Because if I don't actually physically use the 10k pot I won't be able to feel 100% sure that it will work as expected. Judging from this thread I suspect there may be others who would like to duplicate this.

    http://techtalk.parts-express.com/sh...ighlight=micro

    If I can be sure the noise is gone for sure this will make a really nice micro-sized setup for most of the small speakers/subwoofers that are available. Even though 8 ohm drivers are suggested I was using it with a set of Neo Nanos and a Voxel sub... both 4 ohms if I'm not mistaken... and the heat sink never even got warm, even at fairly loud volumes, playing for several minutes. This was with both a 12v and 16v power supply, I think 18v is the max recommended.

    At this point, I'm going to try just grounding the sub volume pot to the negative 12v on the amp board. If that does it, then I won't fiddle with any more grounding at that point.

    TomZ

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  • 1100xxben
    replied
    Re: Any issues not using ground lead on potentiometer?

    Originally posted by craigk View Post
    your diagram is not a correct representation of what a star ground is.
    This is exactly my point...

    You suggested to try a star grounding scheme:
    Originally posted by craigk View Post
    since nothing is working try star grounding.
    Tom suggested what I drew in my diagram above:
    Originally posted by tomzarbo View Post
    So one good connection point on the aluminum plate which I can tie a grounding terminal to from every component until the noise ceases?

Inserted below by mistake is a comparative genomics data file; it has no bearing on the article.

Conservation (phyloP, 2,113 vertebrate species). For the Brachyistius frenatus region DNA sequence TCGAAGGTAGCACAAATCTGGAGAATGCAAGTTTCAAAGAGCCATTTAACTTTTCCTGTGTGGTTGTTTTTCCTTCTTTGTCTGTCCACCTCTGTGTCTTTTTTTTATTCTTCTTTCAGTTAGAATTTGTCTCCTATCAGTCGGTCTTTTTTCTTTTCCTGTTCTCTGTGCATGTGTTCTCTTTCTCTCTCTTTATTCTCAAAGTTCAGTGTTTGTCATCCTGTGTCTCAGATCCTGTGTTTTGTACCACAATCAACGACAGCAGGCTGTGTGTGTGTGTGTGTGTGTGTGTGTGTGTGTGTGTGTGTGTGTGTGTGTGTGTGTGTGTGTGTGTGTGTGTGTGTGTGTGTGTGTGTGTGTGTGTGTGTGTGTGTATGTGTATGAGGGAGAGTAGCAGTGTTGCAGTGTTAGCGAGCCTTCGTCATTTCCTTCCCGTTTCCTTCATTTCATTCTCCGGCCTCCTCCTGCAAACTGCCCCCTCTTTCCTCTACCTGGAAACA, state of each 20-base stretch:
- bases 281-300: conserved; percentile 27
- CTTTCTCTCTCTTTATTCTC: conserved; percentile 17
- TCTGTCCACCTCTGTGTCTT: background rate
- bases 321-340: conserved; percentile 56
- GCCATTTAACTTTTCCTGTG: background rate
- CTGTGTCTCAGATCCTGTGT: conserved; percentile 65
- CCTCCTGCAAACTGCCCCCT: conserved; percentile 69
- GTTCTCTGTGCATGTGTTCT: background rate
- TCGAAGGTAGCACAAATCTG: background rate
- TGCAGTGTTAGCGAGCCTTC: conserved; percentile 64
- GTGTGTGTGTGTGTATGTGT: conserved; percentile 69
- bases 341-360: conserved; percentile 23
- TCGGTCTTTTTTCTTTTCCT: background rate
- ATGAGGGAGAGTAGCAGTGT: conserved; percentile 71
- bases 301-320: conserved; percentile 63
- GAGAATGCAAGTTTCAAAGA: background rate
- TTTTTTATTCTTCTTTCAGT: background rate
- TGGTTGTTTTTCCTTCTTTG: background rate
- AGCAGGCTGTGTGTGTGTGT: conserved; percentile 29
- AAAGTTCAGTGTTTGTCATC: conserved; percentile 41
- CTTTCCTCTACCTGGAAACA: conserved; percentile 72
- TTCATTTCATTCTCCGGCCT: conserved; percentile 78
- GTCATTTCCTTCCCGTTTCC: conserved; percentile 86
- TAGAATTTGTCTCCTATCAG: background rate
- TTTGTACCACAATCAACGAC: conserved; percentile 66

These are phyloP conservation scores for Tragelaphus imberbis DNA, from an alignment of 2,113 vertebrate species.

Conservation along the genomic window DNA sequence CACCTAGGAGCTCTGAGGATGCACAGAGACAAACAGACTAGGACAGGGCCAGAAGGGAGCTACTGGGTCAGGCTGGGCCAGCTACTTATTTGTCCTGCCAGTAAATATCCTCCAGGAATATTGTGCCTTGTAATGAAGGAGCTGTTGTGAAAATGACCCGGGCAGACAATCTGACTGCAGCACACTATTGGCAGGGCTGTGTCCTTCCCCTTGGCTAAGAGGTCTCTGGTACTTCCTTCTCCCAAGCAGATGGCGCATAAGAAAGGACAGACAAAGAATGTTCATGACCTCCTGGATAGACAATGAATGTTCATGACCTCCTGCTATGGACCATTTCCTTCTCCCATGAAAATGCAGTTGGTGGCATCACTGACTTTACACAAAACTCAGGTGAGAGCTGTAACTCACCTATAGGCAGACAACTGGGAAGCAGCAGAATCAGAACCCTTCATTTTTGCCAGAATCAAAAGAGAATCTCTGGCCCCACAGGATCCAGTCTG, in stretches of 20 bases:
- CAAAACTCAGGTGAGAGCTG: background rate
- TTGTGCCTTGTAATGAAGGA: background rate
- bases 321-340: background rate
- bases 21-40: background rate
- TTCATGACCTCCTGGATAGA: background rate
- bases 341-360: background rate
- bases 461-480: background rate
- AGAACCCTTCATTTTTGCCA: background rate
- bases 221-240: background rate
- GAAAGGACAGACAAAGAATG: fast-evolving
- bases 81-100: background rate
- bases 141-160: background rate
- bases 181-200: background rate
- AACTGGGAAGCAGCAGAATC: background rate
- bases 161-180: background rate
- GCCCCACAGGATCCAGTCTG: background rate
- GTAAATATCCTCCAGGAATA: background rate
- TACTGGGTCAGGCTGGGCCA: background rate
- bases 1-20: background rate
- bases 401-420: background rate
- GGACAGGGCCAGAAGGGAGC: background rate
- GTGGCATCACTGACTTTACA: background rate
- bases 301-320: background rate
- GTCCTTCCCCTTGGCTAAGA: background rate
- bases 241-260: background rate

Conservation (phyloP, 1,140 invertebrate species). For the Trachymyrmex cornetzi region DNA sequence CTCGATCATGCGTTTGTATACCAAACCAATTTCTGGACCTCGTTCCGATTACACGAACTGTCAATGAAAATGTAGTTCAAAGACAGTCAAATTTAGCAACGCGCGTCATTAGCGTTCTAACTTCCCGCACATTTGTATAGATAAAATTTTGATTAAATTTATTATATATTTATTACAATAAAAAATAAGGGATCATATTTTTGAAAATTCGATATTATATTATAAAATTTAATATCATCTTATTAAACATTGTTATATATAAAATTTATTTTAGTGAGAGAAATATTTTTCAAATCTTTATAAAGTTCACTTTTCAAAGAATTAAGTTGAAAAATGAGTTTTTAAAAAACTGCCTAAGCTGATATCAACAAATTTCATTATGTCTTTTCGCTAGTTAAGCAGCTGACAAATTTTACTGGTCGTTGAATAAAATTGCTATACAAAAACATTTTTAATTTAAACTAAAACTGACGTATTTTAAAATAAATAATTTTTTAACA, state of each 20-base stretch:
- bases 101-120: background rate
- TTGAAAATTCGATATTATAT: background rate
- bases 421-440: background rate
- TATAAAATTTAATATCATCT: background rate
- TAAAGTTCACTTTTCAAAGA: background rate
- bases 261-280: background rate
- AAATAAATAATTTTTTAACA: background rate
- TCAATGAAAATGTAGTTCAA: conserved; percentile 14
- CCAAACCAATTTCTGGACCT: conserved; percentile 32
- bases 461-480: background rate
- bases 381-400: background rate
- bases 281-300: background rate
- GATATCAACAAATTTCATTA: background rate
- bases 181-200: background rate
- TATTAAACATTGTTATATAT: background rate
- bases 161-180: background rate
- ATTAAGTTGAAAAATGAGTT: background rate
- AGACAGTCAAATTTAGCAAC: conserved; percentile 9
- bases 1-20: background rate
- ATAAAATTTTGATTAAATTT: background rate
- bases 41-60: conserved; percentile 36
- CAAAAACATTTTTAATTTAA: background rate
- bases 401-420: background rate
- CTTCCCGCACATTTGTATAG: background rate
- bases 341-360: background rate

For instance, I'd drill a hole and tap a screw through the aluminum plate, then secure it on the back side with a nut, then proceed to 'ground' things... the sub pot, negative side of the power supply input, negative, on the amp board, etc. until the noise stops....
    You informed him that his idea of creating a start ground was correct:
    Originally posted by craigk View Post
    you have the correct idea. I hope it works.
    I was simply trying to show that this method is not truly creating a star grounding scheme and would most likely create a ground loop.

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  • arlis_1957@yahoo.com
    replied
    Re: Any issues not using ground lead on potentiometer?

    Why not just get more resistors and forget the pot all together.
    No star ground is possible as no ground wire goes to the amp. Its a wall wart with just plus and minus.

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  • craigk
    replied
    Re: Any issues not using ground lead on potentiometer?

    Originally posted by 1100xxben View Post
    If you're going to start randomly grabbing "ground" points of a circuit and connect them to another common point (star ground), then you first need to check continuity between them and verify they are not already connected. If they are already connected and you pull off your own "ground" wires to another common point, you will quite possibly end up with ground loops.